While each of the previously discussed approaches attempt to avoid the problems of power dissipation due to pre-charging and reverse biasing the light-emitting elements or reducing the current that any single driver is required to provide, each of these approaches apply the same basic drive technique. A different approach to driving a passive matrix display is employed in WO 2006/035248, filed Sep. 30, 2004 by Smith et al., however, which discusses an approach that allows all of the light-emitting elements of a display to be lit simultaneously. In such an approach, the driver employs a frame buffer to store an input image. This input image is then analyzed and a number of orthogonal pairs of matrices are formed and stored, which may be used to approximately describe the content of the image. One of the matrices in each orthogonal pair is then used to provide a signal to the row drivers while the second of the matrices in the same orthogonal pair is used to provide a signal to the column drivers. These row and column driver inputs are then updated to display each of the orthogonal pairs of matrices during each image update cycle. Using this method, pre-charging and reverse biasing of the light-emitting elements are avoided, reducing the overall power required to drive the passive matrix display and decreasing the instantaneous current load that is required from each of the drivers. Unfortunately, the image processing that is required to create the orthogonal pairs of matrices is significant, especially when such processing must be accomplished in real time and at rates of 30 Hz or higher. Further, the drivers must be equipped with significant memory and be capable of driving each row to several drive voltage levels. These features can add significant cost to the drive electronics, which are required to drive the thin-film EL display, significantly increasing the cost of the overall display system.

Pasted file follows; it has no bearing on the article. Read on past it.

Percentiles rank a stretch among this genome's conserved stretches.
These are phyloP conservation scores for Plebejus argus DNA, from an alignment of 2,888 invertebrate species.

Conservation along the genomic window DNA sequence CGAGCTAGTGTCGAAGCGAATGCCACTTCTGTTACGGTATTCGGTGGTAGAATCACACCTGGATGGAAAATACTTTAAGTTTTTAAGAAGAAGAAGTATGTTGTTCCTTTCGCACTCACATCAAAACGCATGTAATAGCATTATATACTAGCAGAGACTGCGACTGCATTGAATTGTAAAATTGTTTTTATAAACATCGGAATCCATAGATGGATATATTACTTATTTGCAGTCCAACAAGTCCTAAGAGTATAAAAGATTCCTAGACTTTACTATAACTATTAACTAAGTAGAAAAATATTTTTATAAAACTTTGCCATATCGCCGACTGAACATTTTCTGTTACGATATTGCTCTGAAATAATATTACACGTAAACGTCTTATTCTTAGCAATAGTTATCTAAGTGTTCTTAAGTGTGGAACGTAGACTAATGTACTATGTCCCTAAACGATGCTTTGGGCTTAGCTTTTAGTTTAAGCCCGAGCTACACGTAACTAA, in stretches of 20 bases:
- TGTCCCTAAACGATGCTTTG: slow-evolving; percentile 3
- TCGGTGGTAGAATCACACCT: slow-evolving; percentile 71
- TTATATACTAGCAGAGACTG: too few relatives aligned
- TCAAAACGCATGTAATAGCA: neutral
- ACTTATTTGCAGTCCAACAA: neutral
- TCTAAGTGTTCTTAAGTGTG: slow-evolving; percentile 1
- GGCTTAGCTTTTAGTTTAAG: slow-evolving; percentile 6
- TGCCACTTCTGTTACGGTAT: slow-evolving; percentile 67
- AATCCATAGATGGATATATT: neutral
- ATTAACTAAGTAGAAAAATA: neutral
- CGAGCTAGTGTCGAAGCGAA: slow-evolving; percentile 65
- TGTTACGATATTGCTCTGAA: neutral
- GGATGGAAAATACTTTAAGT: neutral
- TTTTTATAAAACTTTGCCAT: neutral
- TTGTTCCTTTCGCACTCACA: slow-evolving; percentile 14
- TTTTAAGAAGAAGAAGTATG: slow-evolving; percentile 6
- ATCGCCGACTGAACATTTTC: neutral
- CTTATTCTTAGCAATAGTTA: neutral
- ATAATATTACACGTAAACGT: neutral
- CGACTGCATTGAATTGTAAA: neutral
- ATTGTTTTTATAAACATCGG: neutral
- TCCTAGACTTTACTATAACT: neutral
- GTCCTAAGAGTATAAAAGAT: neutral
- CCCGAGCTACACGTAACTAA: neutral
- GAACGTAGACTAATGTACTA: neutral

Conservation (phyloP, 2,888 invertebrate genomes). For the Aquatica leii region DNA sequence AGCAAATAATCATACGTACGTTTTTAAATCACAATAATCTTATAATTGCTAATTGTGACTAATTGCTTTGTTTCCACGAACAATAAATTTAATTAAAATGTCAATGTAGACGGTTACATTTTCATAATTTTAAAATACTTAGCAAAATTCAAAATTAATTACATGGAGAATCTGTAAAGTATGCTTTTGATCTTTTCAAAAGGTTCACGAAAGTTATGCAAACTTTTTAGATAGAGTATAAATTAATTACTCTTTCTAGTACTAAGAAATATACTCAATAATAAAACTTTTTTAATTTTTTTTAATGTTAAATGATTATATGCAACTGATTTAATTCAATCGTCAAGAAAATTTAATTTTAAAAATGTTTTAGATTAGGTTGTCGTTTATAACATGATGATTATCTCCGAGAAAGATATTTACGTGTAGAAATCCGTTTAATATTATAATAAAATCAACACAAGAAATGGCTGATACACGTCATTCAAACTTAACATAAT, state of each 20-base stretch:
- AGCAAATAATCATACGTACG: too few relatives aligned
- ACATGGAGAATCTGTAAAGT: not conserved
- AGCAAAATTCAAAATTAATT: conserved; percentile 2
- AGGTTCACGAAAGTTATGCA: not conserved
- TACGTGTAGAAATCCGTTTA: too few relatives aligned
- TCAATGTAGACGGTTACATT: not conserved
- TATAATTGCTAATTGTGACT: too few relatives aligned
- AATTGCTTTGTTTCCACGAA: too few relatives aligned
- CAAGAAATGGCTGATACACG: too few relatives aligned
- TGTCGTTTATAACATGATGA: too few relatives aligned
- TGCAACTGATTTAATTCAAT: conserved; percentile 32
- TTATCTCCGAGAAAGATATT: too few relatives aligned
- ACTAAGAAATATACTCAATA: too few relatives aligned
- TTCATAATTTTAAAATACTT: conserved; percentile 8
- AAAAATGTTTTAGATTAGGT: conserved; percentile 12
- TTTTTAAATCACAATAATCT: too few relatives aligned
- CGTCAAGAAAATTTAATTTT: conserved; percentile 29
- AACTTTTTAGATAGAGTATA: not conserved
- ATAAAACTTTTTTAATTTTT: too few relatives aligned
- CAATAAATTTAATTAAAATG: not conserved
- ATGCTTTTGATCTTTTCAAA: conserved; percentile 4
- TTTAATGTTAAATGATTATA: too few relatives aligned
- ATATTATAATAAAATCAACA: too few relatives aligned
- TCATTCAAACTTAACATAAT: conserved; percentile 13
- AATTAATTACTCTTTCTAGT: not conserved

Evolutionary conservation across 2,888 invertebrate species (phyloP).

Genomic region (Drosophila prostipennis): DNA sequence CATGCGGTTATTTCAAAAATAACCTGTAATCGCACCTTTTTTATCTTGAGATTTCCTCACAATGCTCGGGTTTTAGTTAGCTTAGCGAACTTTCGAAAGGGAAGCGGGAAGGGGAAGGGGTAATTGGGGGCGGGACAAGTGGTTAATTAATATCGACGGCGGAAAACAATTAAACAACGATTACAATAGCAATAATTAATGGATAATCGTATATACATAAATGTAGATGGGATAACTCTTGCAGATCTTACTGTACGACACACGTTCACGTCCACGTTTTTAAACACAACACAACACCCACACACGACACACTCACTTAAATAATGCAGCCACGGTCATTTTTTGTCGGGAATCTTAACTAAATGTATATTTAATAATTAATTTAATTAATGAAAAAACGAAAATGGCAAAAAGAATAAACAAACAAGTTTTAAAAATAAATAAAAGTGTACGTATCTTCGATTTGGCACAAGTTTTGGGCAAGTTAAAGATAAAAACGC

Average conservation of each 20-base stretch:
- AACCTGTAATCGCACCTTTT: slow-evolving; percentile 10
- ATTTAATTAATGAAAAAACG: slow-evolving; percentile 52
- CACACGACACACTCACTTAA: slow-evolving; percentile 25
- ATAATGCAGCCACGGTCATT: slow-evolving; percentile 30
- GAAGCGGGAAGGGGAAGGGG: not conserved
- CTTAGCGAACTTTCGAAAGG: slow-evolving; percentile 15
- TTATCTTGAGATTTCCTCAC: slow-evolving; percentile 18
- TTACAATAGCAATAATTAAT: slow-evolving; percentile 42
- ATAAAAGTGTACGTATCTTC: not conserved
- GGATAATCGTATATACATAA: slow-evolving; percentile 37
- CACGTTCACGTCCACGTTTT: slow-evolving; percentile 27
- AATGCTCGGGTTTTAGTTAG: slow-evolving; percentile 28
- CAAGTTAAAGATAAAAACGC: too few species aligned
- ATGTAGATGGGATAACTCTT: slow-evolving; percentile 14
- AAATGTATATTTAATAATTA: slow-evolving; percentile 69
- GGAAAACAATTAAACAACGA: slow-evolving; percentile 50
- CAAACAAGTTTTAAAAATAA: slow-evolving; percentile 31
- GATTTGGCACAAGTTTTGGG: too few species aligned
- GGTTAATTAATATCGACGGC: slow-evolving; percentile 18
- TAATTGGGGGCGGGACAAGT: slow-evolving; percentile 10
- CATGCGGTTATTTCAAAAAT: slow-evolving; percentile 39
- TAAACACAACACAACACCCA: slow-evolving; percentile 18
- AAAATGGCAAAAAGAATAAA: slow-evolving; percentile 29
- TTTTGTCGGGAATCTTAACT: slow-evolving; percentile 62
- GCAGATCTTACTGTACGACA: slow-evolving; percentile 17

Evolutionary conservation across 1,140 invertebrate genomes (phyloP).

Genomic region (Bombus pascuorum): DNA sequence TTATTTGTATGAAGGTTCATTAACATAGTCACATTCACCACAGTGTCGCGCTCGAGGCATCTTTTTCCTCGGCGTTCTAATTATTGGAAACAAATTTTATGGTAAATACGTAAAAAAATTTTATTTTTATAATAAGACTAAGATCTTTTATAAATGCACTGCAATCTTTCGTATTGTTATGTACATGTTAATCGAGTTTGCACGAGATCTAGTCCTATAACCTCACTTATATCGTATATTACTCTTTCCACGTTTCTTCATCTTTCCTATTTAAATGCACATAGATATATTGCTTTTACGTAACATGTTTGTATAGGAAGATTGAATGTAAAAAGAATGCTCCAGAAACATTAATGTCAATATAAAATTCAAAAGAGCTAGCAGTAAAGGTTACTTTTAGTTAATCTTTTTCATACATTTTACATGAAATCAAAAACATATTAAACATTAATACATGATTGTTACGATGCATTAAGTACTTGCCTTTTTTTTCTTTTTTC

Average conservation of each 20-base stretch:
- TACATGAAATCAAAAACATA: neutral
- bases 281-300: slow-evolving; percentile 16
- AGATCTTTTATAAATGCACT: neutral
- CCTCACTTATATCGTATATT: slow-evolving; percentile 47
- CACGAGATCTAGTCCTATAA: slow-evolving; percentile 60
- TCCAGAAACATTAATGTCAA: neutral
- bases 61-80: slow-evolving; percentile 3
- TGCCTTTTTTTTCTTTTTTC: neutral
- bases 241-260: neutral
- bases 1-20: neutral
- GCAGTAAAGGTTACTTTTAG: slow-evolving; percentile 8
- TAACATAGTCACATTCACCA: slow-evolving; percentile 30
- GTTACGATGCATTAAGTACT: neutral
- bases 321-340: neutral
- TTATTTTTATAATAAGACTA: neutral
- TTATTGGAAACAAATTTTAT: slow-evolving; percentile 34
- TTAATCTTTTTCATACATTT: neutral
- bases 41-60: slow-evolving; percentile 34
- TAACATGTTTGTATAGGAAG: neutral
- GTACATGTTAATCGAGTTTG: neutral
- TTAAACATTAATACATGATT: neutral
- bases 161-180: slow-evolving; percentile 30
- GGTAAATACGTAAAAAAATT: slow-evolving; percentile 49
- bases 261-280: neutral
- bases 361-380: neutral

- SUMMARY OF THE INVENTION
There is a need; therefore, for a method of controlling and driving passive-matrix displays that enables the use of lower-cost drivers, reduces the power consumption, and improves the resolution of the passive-matrix display.
BRIEF DESCRIPTION OF THE DRAWINGS
The aforementioned need is met by providing a passive-matrix, thin-film electro-luminescent display system that includes a display having a substrate with organic layers and orthogonally-arranged electrodes formed thereon. One or more display drivers: (i) receives an input image signal for addressing the light-emitting elements of the display; (ii) decomposes the signal into a low-resolution component signal and a high-resolution component signal, wherein the low-resolution component signal contains one half or less of the number of addressable locations as the high-resolution component signal; and (iii) provides a drive signal for driving the display wherein the low-resolution component signal and the high-resolution component signal are independently provided to the display to form a combined image.